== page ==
In 1834, the deeply eccentric fossil collector Thomas Hawkins sold the British Museum a collection of fossil marine reptiles. The biggest and best beast of his collection was his "great sea dragon" (Temnodontosaurus platyodon). But Hawkins didn't collect the fossil himself; it was collected by Anning. When the Natural History Museum of London broke off from the British Museum, the Hawkins fossil collection moved to its new home in Kensington. The year after Hawkins sold his collection to the British Museum, Anning sold another ichthyosaur fossil to Adam Sedgwick, then a professor at Cambridge with ambitions of establishing a big museum at the university. Anning's ichthyosaur in Cambridge shares a display case with another ichthyosaur found by Thomas Hawkins. And like the Natural History Museum in London, the Sedgwick Museum displays Anning's portrait next to plesiosaur fossils.
Beyond ichthyosaurs and plesiosaurs, Anning also found the first recognized pterosaur fossil in England (Mantell found pterosaur remains before Anning, but attributed them to a bird). Anning also found fossil cuttlefish that, amazingly, retained their original sepia (ink ejected to thwart predators). Elizabeth Philpot, a wealthy collector and friend of Anning's, used the sepia in illustrations, and Buckland recounted how a "celebrated painter" described the fossil ink as "of excellent quality."
Later accounts of Anning's ichthyosaur excavation focused on her young age and depictions of her and a winsome child in a pinafore. Perhaps her contemporaries found the thought of a grown woman "in trade" unappealing. Late in her life, some who met her described her as strong and energetic, but other accounts included terms such as thin, shrewd, and prone to "violent likes and dislikes."
As Anning matured and began to appreciate her own contributions to science, she grew resentful of the scientists who failed to acknowledge her work. She was rumored to detest William Buckland's interpretations of fossils, but no evidence can be found in her correspondence to him, which was usually congenial. Like De la Beche, Gideon Mantell was inclined to recognize her contributions (though he once described her as a "prim, pedantic vinegar looking female"); William Conybeare was less so. Roderick Impey Murchison must have been kinder to Anning than most as she lionized him in a whimsical poem that poked a little fun at Adam Sedgwick and William Buckland. Anning got off to a bad start with Georges Cuvier, who initially thought the plesiosaur she found was a composite of different animals. He was finally reassured of its authenticity by Buckland and Conybeare, and eventually acquired one of her plesiosaurs. Fossils collected by Anning are still on display in the natural history museum in Paris.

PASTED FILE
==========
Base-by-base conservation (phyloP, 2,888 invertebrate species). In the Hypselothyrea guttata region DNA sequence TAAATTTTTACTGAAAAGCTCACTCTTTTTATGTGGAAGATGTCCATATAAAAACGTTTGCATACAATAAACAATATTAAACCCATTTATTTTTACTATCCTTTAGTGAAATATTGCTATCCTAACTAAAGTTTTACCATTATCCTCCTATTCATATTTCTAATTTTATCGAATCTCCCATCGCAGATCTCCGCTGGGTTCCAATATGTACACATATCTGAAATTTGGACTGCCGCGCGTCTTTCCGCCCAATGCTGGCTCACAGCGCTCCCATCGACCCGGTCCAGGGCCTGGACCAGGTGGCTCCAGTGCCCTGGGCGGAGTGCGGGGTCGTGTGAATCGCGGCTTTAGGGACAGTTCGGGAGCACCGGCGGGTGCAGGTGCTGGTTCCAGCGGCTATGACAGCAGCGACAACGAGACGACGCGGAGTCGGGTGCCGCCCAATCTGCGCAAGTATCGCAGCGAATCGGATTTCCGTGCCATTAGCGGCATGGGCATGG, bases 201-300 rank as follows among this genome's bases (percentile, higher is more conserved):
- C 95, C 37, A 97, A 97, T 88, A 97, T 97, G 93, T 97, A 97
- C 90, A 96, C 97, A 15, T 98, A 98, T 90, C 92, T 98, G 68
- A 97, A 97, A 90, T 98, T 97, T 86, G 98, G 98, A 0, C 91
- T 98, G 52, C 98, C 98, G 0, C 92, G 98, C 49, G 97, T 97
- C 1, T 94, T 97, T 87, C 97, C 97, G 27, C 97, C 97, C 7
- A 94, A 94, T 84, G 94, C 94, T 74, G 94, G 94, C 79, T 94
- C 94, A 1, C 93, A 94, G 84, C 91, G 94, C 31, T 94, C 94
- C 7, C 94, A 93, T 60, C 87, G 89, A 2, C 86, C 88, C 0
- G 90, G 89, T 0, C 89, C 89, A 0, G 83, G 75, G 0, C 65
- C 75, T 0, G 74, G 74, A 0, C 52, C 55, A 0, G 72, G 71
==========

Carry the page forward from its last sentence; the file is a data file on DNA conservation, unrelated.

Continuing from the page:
Anning had a short and often difficult life. The family had always been poor, and when her father died, he left behind debts his survivors were hard-pressed to pay. Out of at least nine children, Anning and her brother were the only ones to survive to adulthood; she was actually named after a sister who died shortly before the younger Mary was born. Her father was a Dissenter (of another faith than Anglican), which, in early 19th-century England, could be a major impediment to worldly success. Anning eventually converted to the Church of England — a practical decision since many of her customers were Anglican, but the move was probably motivated by genuine faith, too. (Her brother also converted.) After her death, a stained glass window was unveiled in the Lyme Regis church of Saint Michael's commemorating her devotion to the local poor.
Anning had the good fortune to live where fossils eroded out of the shoreline, and she had the intelligence to recognize their significance. Still, the work was dangerous; rock falls could happen at any time. She narrowly escaped a landslide that killed her dog, and barely missed being crushed by a runaway cart. An acquaintance remarked that Anning read the Bible more often after one such brush with death. In the end, she died in her 40s of breast cancer. Her death, some locals noted, actually precipitated a drop in visitors to Lyme Regis.
Despite the difficulties she endured, Anning became a bit of a celebrity. By the time she died, she had become so well known that Charles Dickens's journal All the Year Round reported "the carpenter's daughter has won a name for herself, and deserved to win it." Further recognition came many years after she died. In 2010, when the Royal Society of London marked its 350th anniversary, it asked a panel of female society fellows and historians to name the 10 most influential British women in the history of science, and they included Anning. Four years after that, on May 21, 2014, Google commemorated Anning's 215th birthday with a special doodle.
Narrative text and graphic design © by Michon Scott - Updated November 2, 2014